Our Friend Shares With Us {Book Club}

Today we finish Wonder by R. J. Palacio (free PDF version). But the question is, do we really every finish a book like this? Good new news, thanks to Kiera for sharing that another chapter was written from Julian’s perspective.

The section today covers parts 6, 7, and 8. Or August, Miranda, and August. Much of this section was around the play that Justin, Via, and Miranda were in. Oh the tension that poor Via felt with having to chose between keeping her special place (school) or share it with, let’s be honest, Auggie and the uniqueness of his face. And then in the midst of it all, Daisy’s death!

If you had a pet as a child, you probably can relate to how large and significant the death of your dear pet. I just ached for them all and how Daisy’s death and the play got intwined.

We also got to hear from Miranda and why she drifted away from Via. Hearing from each character reminds me of how much more is going on for everyone. E.v.e.r.y.o.n.e. Think of the house helper you have. Think of your chid’s classmate. Think of the bus driver. It can be overwhelming if we think about everyone, but it is helpful to every now and then be reminded we probably only know a fraction of what is going on.

In Auggie’s last section three things stood out to me:

  • How symbolic his hearing aids were — don’t we all, at times, resist that which is best for us? And then how freeing it was and how wonderful “hearing” really is?
  • I loved reading about the boys rallying around Auggie and Jack and through the crisis of being chased, being pulled them together! Again, sounds like our lives overseas, right?
  • Auggie’s dad’s kind words when he explained why he got rid of his helmet: “And the real, real, real, real truth is: I missed seeing your face, Auggie. I know you don’t always love it, but you have to understand . . . love it. I love this face of your, Auggie, completely and passionately. And it kind of broke my heart that you were always covering it.”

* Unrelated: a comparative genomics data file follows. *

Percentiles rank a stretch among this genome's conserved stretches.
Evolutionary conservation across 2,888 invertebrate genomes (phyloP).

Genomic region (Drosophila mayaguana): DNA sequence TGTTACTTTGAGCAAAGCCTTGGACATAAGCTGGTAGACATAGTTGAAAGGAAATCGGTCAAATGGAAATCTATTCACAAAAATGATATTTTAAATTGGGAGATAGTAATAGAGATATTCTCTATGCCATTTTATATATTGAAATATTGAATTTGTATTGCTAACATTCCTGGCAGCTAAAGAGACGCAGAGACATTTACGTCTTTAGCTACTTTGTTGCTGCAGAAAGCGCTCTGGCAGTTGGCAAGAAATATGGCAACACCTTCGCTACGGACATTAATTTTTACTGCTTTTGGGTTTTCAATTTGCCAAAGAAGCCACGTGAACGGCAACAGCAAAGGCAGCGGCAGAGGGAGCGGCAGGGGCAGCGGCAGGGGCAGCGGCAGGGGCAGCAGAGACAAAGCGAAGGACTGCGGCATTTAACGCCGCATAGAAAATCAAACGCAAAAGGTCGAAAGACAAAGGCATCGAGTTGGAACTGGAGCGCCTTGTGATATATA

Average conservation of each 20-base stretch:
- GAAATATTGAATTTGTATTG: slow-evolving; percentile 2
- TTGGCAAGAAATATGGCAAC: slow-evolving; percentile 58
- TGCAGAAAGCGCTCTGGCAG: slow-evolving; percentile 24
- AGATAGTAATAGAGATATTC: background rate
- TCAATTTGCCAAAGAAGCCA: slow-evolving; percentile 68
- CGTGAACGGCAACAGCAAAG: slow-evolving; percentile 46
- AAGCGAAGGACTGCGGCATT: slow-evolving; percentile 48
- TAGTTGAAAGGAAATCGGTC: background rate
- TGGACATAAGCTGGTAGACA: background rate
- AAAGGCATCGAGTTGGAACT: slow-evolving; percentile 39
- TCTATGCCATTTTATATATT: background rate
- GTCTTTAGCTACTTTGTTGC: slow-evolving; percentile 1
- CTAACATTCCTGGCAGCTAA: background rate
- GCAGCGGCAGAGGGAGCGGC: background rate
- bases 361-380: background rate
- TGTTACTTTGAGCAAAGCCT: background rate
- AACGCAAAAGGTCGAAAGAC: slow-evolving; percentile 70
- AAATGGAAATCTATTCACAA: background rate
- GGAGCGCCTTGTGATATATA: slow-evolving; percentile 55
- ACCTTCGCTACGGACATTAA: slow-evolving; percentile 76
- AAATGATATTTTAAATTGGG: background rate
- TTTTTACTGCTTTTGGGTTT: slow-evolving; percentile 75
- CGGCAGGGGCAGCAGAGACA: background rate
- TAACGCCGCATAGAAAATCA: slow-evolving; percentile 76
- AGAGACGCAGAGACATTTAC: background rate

Let’s talk more about these themes in the comments. But we have such a treat today! Our very own Julie B. wrote me last month after she started Wonder sharing a bit of her story. I asked her if she would be willing to share with us. She checked with her son, Jonathan, and then offered these thoughts to us.

Thank you Julie!

///

I am privileged to be the mother of a son born with a facial difference. Our second child, Jonathan, was born three months before we were to move overseas. At birth, he looked “different,” but the doctors could not come up with a definitive diagnosis. So off to Taiwan we went!

Jonathan had large Sylvester Stalone-like eyes and an exceptionally small jaw. Our Chinese friends loved his big, beautiful blue (somewhat protruding) eyes and could not resist touching the cheeks of this cute little blonde American boy. (At one point he had ring worm on his cheek for all of the love pats he received!) The positive reactions Jonathan received during his first two years of life, helped to cultivate in him a wonderful sense of self- esteem and confidence. He was too young to realize that he looked “different.”

An American pediatrician friend finally suggested a diagnosis of Crouzons Syndrome, which when confirmed at that time, required us to live in America during his years of physical growth in order for him to receive multiple surgeries and specialized care.

The between-surgery years were filled with ordinary adventures in living out life for our family. Jon developed normally, attended public school, played soccer and participated in all those things little boys love to do. Ironically, one day in seeing a man with cerebral palsy having great difficulty walking, it was Jonathan who said in the loudest voice EVER, “Mommy, what’s wrong with that man?” Jon’s question truly was a child’s innocent wonderment in seeing someone who was different, which became a teaching moment for the family.